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					Not all workers have faced dangers of the four-legged variety, but those who work in the great outdoors should know the risks of encountering wildlife. When workers' activities take place where bears may be encountered, employers are required to protect the workers' safety by including bear awareness in their existing health and safety program. The bear awareness element of a health and safety program should include information, written work procedures, and education and training. Seeing a wild bear is an exciting and memorable experience. Learning the appropriate Bear Safety Techniques will minimize the possibility of an encounter. You are responsible for your safety and the safety of the bears. Please help keep our black bears wild by not approaching or feeding them. *Before Workers Head out into the wild they should have INFORMATION ABOUT BEAR AVOIDANCE 1. A company general written discussion re; feeding habits (slopes and hillsides, creeks and streams, open areas, covered areas, etc.) 2. Bear Avoidance Noise and noise making devices. Stress the importance of making noise while traveling and working in bear country. 3. Garbage in work areas • include discussion of food storage at or near work areas. • include discussion regarding no food stored in sleeping tents. 4. Bear senses - a discussion about the acute sense of smell and hearing of bears. 5. Wind direction - a discussion about the need to stay downwind of bears whenever possible. ENCOUNTERS WITH BEARS (SIGHTINGS, ETC., BUT NOT INCLUDING ATTACKS) 1. The importance of having an escape mechanism thought out prior to entering and working in bear country. All bear encounters do not result in attacks. 2. Trees • the pros and cons of climbing trees (depends on bear type) • good climbing trees, poor climbing trees • climbing techniques, etc.

Bears in your Workspace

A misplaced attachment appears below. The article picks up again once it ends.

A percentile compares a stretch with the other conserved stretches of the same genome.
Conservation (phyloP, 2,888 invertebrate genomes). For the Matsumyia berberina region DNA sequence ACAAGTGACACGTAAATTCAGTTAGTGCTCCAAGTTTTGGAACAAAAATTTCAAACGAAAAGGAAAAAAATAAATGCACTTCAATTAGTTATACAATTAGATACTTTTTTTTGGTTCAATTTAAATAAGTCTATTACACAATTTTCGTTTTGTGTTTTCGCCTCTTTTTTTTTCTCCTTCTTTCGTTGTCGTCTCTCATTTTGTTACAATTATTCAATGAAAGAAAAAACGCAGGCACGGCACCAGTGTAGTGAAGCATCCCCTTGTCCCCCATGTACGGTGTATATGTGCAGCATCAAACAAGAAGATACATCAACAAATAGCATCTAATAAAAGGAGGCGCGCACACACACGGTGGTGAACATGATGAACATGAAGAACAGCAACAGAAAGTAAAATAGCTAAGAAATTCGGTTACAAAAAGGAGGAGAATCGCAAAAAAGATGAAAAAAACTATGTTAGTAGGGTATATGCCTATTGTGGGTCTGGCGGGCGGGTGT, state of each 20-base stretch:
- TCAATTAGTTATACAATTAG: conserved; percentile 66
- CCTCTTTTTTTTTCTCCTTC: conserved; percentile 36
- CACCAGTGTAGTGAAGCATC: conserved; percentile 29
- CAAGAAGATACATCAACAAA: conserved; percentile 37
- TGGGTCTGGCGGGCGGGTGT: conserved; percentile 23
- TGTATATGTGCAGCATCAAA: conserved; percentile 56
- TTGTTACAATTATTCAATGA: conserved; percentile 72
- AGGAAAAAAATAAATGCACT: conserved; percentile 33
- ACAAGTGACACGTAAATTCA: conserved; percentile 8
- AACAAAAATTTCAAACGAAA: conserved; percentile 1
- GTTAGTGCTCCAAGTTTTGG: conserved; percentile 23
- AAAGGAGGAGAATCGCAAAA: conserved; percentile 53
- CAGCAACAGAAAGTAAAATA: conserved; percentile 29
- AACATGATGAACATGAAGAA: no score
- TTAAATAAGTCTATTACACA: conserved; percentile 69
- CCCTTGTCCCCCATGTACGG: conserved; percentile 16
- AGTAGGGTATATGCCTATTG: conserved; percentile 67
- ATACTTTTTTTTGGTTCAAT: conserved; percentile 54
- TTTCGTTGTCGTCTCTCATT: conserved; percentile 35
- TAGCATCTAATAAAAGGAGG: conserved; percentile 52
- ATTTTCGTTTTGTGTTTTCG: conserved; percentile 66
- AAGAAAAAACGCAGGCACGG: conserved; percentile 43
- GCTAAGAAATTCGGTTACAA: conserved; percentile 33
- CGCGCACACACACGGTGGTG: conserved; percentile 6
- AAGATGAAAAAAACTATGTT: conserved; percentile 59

Predatory 1. What are the traits bears will exhibit if a predatory attack is eminent? 2. What can be done to minimize the continuance of this type of attack? 3. Guidelines re; how to fight or fend off the bear. Provoked (resulting from people stressing the bear) • sudden or surprise encounters • female bear defending her cubs • any bear defending a food source Guidelines re; how to "play dead". ( a last resort to safety) Bear Safety Techniques Number One Please Don't Feed Bears Bears should never obtain human food, pet/livestock feeds, or garbage. Bears that receive these "food rewards" may become aggressive towards humans or cause property damage. Wild bears rely on natural foods such as berries and fish. Fed bears will abandon vital food sources for human foods and garbage! Wild bears quickly become conditioned to handouts and will teach their cubs to do the same. Just like working alone rules Let someone know where you are going and when you plan to return. Carry bear pepper spray. Read all signs at the trailhead. Work in a group. Make your presence known (call out). Work during daylight hours & stay on the trail. Watch for bear signs: scat, claw marks, diggings, logs or stumps torn apart, etc. Reduce Your Risk • Make noise – let the bears know you are out there. Talk loudly, blow a whistle, pound on a boxcar, make other noise. This should be done especially near streams or moving water, dense vegetation or other conditions which might mask the sound of your approach, on windy days [be aware when you are walking into the wind that bears will not smell you coming] and in situations of low visibility as in at night. • Keep food smells away – keep candy, gum or other food items out of your pocket, bears can smell this. Never feed bears from the train. Animals, like humans, are creatures of habit. They will quickly come to associate humans with food if we throw them chicken wings as we go by on the tracks. Don’t discard food scraps. • Stay alert – Watch for bears in the area and their signs – tracks, droppings, diggings, torn up logs and turned over rocks. • Stay away from dead animals you find along the right-of-way. Be aware of food sources such as spilled grain. Report animal carcasses and large piles of grain for removal from Right Of Way.